The first ever legal same-sex weddings in Australia are set to take place this Saturday, but these may not be allowed for long.
A number of gay and lesbian couples are expected to tie the knot in the Australian Capital Territory (ACT) this weekend after its gay marriage law was given a court reprieve until later this month.
In October, the ACT Parliament approved a marriage equality bill which is now being challenged by the federal government.
The ACT is a self-governing territory in south east Australia in which Canberra, the capital city of Australia, is located.
On Tuesday, after hearing arguments for and against the constitutionality of the ACT’s gay marriage law, the High Court reserved its judgement for December 12, five days after marriages are due to begin under the ACT legislation.
This means that same-sex couples will be able to begin to marry in the territory from Saturday, but the law could still be ruled unconstitutional later this month.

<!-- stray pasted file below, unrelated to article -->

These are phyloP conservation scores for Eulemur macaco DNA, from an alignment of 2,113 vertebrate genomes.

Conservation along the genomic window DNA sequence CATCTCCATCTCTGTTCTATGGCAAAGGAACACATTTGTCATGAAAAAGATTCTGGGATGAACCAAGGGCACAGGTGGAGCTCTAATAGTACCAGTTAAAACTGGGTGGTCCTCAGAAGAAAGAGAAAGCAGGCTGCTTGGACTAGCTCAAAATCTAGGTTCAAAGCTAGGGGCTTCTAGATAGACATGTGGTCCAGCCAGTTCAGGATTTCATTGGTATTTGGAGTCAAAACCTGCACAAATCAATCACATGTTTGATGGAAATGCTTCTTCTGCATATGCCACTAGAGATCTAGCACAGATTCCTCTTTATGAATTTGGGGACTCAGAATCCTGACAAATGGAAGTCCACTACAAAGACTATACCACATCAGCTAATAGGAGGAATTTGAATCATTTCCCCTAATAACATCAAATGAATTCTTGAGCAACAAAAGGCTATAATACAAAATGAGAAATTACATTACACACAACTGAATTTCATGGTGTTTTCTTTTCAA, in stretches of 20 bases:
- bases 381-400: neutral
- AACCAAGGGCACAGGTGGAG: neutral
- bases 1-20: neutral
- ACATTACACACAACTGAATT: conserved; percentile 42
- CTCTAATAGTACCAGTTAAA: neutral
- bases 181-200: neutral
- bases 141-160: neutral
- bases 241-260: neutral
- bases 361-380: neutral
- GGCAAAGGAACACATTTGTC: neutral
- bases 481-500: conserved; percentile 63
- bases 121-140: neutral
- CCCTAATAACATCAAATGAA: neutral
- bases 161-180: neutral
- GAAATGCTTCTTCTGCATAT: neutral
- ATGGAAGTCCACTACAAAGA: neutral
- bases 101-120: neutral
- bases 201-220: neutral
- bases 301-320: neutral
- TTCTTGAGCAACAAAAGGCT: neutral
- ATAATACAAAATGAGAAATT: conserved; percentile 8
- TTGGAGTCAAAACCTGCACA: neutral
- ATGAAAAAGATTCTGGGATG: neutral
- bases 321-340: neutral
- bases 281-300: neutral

The ACT government says 47 couples have lodged papers to get married.
“This will be a great day for same-sex couples, their families and all Australians who support this important reform,” said Australian Marriage Equality national director, Rodney Croome.
“Australian same-sex partners will be able to marry the person they love in the country they love.”
However, it is possible that these marriages will be declared invalid if the law is overturned.
“I’m sure couples will welcome the fact that the law will come into operation and that they can marry under the law, albeit, with the prospect that there is some risk to those ceremonies because of the uncertainty surrounding the High Court case until we receive the court’s judgement,” commented ACT Attorney-General Simon Corbell.
Under Australian federal law, marriage is currently defined as only being between a man and woman.
Australian Prime Minister Tony Abbott is opposed to same-sex marriage rights.